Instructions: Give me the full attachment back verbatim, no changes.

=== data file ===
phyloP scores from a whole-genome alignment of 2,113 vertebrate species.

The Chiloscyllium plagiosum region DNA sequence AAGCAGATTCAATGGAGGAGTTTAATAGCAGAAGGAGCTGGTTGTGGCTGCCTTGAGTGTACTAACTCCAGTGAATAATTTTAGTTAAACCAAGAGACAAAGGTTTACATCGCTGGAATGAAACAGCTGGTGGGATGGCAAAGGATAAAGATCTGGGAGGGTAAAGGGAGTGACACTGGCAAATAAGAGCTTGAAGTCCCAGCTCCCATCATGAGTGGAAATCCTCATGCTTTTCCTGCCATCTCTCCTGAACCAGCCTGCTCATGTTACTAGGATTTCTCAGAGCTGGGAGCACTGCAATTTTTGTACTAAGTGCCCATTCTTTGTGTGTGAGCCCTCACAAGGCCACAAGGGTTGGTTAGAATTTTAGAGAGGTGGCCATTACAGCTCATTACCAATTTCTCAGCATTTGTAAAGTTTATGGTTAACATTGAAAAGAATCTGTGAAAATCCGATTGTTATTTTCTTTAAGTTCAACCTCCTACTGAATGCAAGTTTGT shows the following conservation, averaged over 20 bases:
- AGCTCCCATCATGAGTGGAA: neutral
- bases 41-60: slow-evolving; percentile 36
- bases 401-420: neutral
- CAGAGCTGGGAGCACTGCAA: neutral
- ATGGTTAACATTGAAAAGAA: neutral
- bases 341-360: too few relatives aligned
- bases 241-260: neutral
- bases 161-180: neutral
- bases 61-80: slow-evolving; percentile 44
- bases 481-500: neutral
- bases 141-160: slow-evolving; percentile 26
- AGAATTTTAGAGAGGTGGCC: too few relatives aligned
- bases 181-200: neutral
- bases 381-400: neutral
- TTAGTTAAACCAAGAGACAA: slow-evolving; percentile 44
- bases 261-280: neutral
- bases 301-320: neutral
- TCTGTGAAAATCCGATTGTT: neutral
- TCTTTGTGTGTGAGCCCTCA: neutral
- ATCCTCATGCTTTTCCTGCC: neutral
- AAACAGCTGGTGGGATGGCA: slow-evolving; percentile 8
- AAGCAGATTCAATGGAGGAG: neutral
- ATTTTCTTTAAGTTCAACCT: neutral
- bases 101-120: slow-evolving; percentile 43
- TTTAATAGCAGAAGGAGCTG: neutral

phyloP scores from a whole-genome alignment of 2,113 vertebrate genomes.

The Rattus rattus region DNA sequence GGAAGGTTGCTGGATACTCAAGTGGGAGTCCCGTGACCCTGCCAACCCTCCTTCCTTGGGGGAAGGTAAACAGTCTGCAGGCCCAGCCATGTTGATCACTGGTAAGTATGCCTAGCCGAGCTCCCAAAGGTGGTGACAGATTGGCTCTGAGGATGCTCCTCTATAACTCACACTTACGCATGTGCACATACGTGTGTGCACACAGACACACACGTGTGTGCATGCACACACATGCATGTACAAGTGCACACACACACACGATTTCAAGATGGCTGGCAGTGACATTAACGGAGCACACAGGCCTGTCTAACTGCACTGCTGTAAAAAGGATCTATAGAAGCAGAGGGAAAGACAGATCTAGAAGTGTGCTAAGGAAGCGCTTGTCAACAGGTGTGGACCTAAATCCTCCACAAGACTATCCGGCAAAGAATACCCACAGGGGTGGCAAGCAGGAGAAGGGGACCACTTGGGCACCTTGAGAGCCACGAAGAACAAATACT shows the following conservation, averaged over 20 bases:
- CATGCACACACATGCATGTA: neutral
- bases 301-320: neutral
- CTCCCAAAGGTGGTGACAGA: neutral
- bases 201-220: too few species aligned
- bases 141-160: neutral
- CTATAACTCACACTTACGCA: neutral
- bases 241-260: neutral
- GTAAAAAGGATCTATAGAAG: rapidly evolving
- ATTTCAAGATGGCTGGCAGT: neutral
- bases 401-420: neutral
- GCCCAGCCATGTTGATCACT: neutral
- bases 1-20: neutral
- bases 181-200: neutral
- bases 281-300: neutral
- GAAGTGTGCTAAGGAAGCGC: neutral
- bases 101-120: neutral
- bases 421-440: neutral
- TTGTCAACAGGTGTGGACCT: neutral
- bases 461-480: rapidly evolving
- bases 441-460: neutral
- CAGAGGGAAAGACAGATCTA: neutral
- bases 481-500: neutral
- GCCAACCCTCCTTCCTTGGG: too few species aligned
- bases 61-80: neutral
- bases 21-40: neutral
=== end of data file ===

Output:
phyloP scores from a whole-genome alignment of 2,113 vertebrate species.

The Chiloscyllium plagiosum region DNA sequence AAGCAGATTCAATGGAGGAGTTTAATAGCAGAAGGAGCTGGTTGTGGCTGCCTTGAGTGTACTAACTCCAGTGAATAATTTTAGTTAAACCAAGAGACAAAGGTTTACATCGCTGGAATGAAACAGCTGGTGGGATGGCAAAGGATAAAGATCTGGGAGGGTAAAGGGAGTGACACTGGCAAATAAGAGCTTGAAGTCCCAGCTCCCATCATGAGTGGAAATCCTCATGCTTTTCCTGCCATCTCTCCTGAACCAGCCTGCTCATGTTACTAGGATTTCTCAGAGCTGGGAGCACTGCAATTTTTGTACTAAGTGCCCATTCTTTGTGTGTGAGCCCTCACAAGGCCACAAGGGTTGGTTAGAATTTTAGAGAGGTGGCCATTACAGCTCATTACCAATTTCTCAGCATTTGTAAAGTTTATGGTTAACATTGAAAAGAATCTGTGAAAATCCGATTGTTATTTTCTTTAAGTTCAACCTCCTACTGAATGCAAGTTTGT shows the following conservation, averaged over 20 bases:
- AGCTCCCATCATGAGTGGAA: neutral
- bases 41-60: slow-evolving; percentile 36
- bases 401-420: neutral
- CAGAGCTGGGAGCACTGCAA: neutral
- ATGGTTAACATTGAAAAGAA: neutral
- bases 341-360: too few relatives aligned
- bases 241-260: neutral
- bases 161-180: neutral
- bases 61-80: slow-evolving; percentile 44
- bases 481-500: neutral
- bases 141-160: slow-evolving; percentile 26
- AGAATTTTAGAGAGGTGGCC: too few relatives aligned
- bases 181-200: neutral
- bases 381-400: neutral
- TTAGTTAAACCAAGAGACAA: slow-evolving; percentile 44
- bases 261-280: neutral
- bases 301-320: neutral
- TCTGTGAAAATCCGATTGTT: neutral
- TCTTTGTGTGTGAGCCCTCA: neutral
- ATCCTCATGCTTTTCCTGCC: neutral
- AAACAGCTGGTGGGATGGCA: slow-evolving; percentile 8
- AAGCAGATTCAATGGAGGAG: neutral
- ATTTTCTTTAAGTTCAACCT: neutral
- bases 101-120: slow-evolving; percentile 43
- TTTAATAGCAGAAGGAGCTG: neutral

phyloP scores from a whole-genome alignment of 2,113 vertebrate genomes.

The Rattus rattus region DNA sequence GGAAGGTTGCTGGATACTCAAGTGGGAGTCCCGTGACCCTGCCAACCCTCCTTCCTTGGGGGAAGGTAAACAGTCTGCAGGCCCAGCCATGTTGATCACTGGTAAGTATGCCTAGCCGAGCTCCCAAAGGTGGTGACAGATTGGCTCTGAGGATGCTCCTCTATAACTCACACTTACGCATGTGCACATACGTGTGTGCACACAGACACACACGTGTGTGCATGCACACACATGCATGTACAAGTGCACACACACACACGATTTCAAGATGGCTGGCAGTGACATTAACGGAGCACACAGGCCTGTCTAACTGCACTGCTGTAAAAAGGATCTATAGAAGCAGAGGGAAAGACAGATCTAGAAGTGTGCTAAGGAAGCGCTTGTCAACAGGTGTGGACCTAAATCCTCCACAAGACTATCCGGCAAAGAATACCCACAGGGGTGGCAAGCAGGAGAAGGGGACCACTTGGGCACCTTGAGAGCCACGAAGAACAAATACT shows the following conservation, averaged over 20 bases:
- CATGCACACACATGCATGTA: neutral
- bases 301-320: neutral
- CTCCCAAAGGTGGTGACAGA: neutral
- bases 201-220: too few species aligned
- bases 141-160: neutral
- CTATAACTCACACTTACGCA: neutral
- bases 241-260: neutral
- GTAAAAAGGATCTATAGAAG: rapidly evolving
- ATTTCAAGATGGCTGGCAGT: neutral
- bases 401-420: neutral
- GCCCAGCCATGTTGATCACT: neutral
- bases 1-20: neutral
- bases 181-200: neutral
- bases 281-300: neutral
- GAAGTGTGCTAAGGAAGCGC: neutral
- bases 101-120: neutral
- bases 421-440: neutral
- TTGTCAACAGGTGTGGACCT: neutral
- bases 461-480: rapidly evolving
- bases 441-460: neutral
- CAGAGGGAAAGACAGATCTA: neutral
- bases 481-500: neutral
- GCCAACCCTCCTTCCTTGGG: too few species aligned
- bases 61-80: neutral
- bases 21-40: neutral